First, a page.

No news yet on the BMW S1000RR Ignition Module. Last I heard we were trying to source the connectors we need, which was proving difficult.

 

ktk_ace,

I am also very interested to see the new HP4. I would guess that the engine management stuff is very similar to the past S1000RR's, but what intrigues me the most is the new Dynamic Damping Control of the suspension system. There are a bunch of design routes they could have chosen and I'm really interested to see how it works and also how it is integrated into the existing engine management.

 

Best,

Timmer

 

 

 

 

I heard that the damping system is taken from the M5 parts bin so the system is techinically not an entirely new design, but an existing one with tweaks?

 

 

I might be wrong thou, but this route that BMW is doing makes financial sense as the R&D will be much smaller...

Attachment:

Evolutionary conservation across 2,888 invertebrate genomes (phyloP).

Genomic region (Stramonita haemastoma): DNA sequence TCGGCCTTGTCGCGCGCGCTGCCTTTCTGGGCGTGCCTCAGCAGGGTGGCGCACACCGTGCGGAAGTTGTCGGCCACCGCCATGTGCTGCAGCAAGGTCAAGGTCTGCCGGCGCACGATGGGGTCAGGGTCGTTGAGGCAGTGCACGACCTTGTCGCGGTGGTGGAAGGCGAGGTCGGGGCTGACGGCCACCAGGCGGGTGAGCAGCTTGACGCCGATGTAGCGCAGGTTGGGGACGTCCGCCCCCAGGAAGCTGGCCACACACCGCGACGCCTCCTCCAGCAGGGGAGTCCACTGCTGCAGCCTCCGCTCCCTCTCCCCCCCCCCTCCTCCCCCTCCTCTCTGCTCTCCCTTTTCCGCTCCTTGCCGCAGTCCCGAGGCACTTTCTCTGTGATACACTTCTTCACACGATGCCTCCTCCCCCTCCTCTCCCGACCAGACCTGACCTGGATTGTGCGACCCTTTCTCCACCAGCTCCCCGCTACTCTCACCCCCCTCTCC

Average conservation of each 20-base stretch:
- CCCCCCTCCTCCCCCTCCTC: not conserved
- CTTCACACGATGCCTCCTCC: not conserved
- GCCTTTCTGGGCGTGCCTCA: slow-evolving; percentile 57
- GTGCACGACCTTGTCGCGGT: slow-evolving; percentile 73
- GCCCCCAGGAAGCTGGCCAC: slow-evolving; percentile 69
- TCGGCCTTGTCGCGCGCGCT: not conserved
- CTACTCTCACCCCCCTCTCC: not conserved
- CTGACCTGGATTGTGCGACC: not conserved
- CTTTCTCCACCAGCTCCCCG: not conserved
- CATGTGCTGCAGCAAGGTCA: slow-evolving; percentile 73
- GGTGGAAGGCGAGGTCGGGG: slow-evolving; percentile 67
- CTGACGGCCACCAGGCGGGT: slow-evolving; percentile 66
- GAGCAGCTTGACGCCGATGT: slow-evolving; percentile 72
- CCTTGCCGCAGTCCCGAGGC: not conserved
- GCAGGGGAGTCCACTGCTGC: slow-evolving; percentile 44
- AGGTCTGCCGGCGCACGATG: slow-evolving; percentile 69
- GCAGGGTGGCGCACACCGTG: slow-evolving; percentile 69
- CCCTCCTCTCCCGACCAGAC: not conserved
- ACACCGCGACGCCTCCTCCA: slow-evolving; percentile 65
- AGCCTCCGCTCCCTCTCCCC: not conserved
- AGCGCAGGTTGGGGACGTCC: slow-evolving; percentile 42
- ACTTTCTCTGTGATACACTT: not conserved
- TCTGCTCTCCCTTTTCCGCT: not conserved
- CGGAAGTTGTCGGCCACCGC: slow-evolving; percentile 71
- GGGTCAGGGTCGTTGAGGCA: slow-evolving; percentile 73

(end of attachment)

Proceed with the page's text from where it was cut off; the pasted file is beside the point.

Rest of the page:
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If that is true, then I think I have an idea how it works.

 

The BMW M5's suspension system electronically controls the valving by adjusting an electromagnet that can very quickly change the orifice size of the suspension valve. It's pretty cool technology, which I think street riders will probably like.

 

I'm curious to know how all of us track guys will like it. Setting up suspension for the track has always been an area which seems to catch a lot of guys out. Now with the new HP4, they are adding ANOTHER component to the suspension system that is changing. Hopefully they have made it easy to adjust....

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The HP4 will be very very good.They will soon release a new Race Calibration kit and combined with the GPS you will be able to change the settins(DDC,DTC,ABS,engine brake etc) depending your location in the track.